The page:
General Business Concentration

In Business Administration, students will build a broad foundation with a multitude of business topics.  This curriculum is designed to build foundational skills in such areas as business strategic planning, budgeting, forecasting, inventory management, foundations of accounting, logistics, and marketing.  The students graduate with the skills to improve operating efficiencies in a wide range of businesses.  Students are prepared to think critically, communicate well,  and contribute immediately to a company’s bottom line.  Business Administration graduates from Texas A&M University-Texarkana are hired into a wide range of businesses including service companies, financial institutions, or industrial companies.  Some graduates, alternatively, choose to pursue their own businesses.  Business Administration students from A&M-Texarkana offer companies that entrepreneurial mindset that many companies value.

General Business Concentration  Requirements

Students should refer to their DegreeWorks degree audit in their Web for Students account for more information regarding their degree requirements.

Major Requirements
General Education Requirements42
Business Administration Core Courses
ACCT 325Managerial Accounting3
FIN 354Financial Management3
GBUS 325Business Law3
GBUS 450Business Ethics3
MGT 395Principles of Management3
MGT 439Business Strategy and Policy3
MGT 465Production and Operations Management3
MIS 360Essentials of Management Information Systems3
MKT 363Marketing3
SCM 325Business Statistics3
General Business Concentration Requirements18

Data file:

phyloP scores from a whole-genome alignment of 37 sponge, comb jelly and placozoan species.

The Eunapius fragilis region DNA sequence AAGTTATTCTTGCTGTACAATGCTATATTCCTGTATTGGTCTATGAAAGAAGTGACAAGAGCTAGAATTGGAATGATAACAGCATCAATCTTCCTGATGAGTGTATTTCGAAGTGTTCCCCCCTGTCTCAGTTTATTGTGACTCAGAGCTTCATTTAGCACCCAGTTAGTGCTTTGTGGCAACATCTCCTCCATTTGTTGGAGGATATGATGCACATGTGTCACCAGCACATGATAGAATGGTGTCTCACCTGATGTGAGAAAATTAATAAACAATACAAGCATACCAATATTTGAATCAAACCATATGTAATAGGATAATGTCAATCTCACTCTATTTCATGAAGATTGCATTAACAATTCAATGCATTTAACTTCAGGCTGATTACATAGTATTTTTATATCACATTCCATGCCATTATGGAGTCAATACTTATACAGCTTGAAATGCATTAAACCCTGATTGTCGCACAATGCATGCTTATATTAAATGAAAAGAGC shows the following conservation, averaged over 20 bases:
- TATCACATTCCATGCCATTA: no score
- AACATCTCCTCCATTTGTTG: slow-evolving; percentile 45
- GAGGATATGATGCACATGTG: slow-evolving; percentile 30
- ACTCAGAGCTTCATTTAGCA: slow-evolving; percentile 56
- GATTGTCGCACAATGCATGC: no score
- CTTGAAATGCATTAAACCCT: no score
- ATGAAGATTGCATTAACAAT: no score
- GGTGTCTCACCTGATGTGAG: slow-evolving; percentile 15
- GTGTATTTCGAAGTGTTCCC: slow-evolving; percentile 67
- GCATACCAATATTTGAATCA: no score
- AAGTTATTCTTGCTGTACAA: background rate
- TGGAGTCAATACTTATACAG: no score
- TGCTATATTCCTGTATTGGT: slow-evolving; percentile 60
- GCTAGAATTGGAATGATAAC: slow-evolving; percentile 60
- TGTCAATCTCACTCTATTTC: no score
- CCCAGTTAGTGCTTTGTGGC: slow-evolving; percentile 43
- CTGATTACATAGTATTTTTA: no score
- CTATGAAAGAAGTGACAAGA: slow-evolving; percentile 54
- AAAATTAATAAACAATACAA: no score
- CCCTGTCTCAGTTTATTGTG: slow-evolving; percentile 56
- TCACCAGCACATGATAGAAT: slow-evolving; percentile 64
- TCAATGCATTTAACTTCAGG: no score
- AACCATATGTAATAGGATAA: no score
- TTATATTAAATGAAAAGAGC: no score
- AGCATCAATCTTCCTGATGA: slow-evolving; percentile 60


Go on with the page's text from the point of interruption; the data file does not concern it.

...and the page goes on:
18 semester credit hours Upper Division Business Electives
Other Requirements-Business Introductory Courses
ACCT 2301Principles of Accounting I3
ACCT 2302Principles of Accounting II3
BCIS 1305Business Computer Applications3
ECON 2301Principles of Macroeconomics 63
ECON 2302Principles of Microeconomics 63
MATH 1342Elementary Statistical Methods3
BBA Secondary Core
FIN 325Money, Banking, and Financial Markets3
GBUS 440International Business3
MGT 321Organizational Behaviors3
MGT 366Topics in Organizational Leadership3
or MGT 446 Entrepreneurship
Minimum Hours for Degree120
6

 Satisfies Core Curriculum

Note: A minimum of 54 upper division hours (300 and 400 level courses) are required for this degree. Resident credit totaling 25% of the hours is required for the degree.  A minimum GPA of 2.0 is required in three areas for graduation:  Overall GPA, Institutional GPA, and Major GPA.

Undergraduate Courses in Business Administration

ACCT 2301. Principles of Accounting I. 3 Hours.

This is an introduction to financial accounting concepts and financial statement reporting. The focus revolves around the creation, reporting, interpretation, and analysis of accounting information. Topics include the accounting cycle and underlying concepts, techniques for preparing and analyzing financial statements, and issues in accounting for assets, liabilities, and capital budgeting.

ACCT 2302. Principles of Accounting II. 3 Hours.

This course is a study of how accounting data is used by management in planning, control, and decision making to aid in achieving predetermined organizational objectives. Topics include budgetary planning, costing techniques, standard costs, compensation, and capital budgeting. Prerequisite: ACCT 2301.

ACCT 289. Independent Study in Accounting. 3 Hours.

This course provides individual instruction. Students may repeat the course when topics vary.

ACCT 321. Intermediate Accounting I. 3 Hours.

This is the study of the theoretical basis for financial accounting concepts and principles related to financial reporting. Specific topics include present value concepts, cash, and receivables. Prerequisite: ACCT 2301 and ACCT 2302 with grades of C or better.

ACCT 322. Intermediate Accounting II. 3 Hours.

This course is a continuation of ACCT 321 which includes such topics as inventory, fixed assets, depreciation, intangibles, liabilities, and investments. Prerequisite: ACCT 321 with a grade of C or better.

ACCT 323. Intermediate Accounting III. 3 Hours.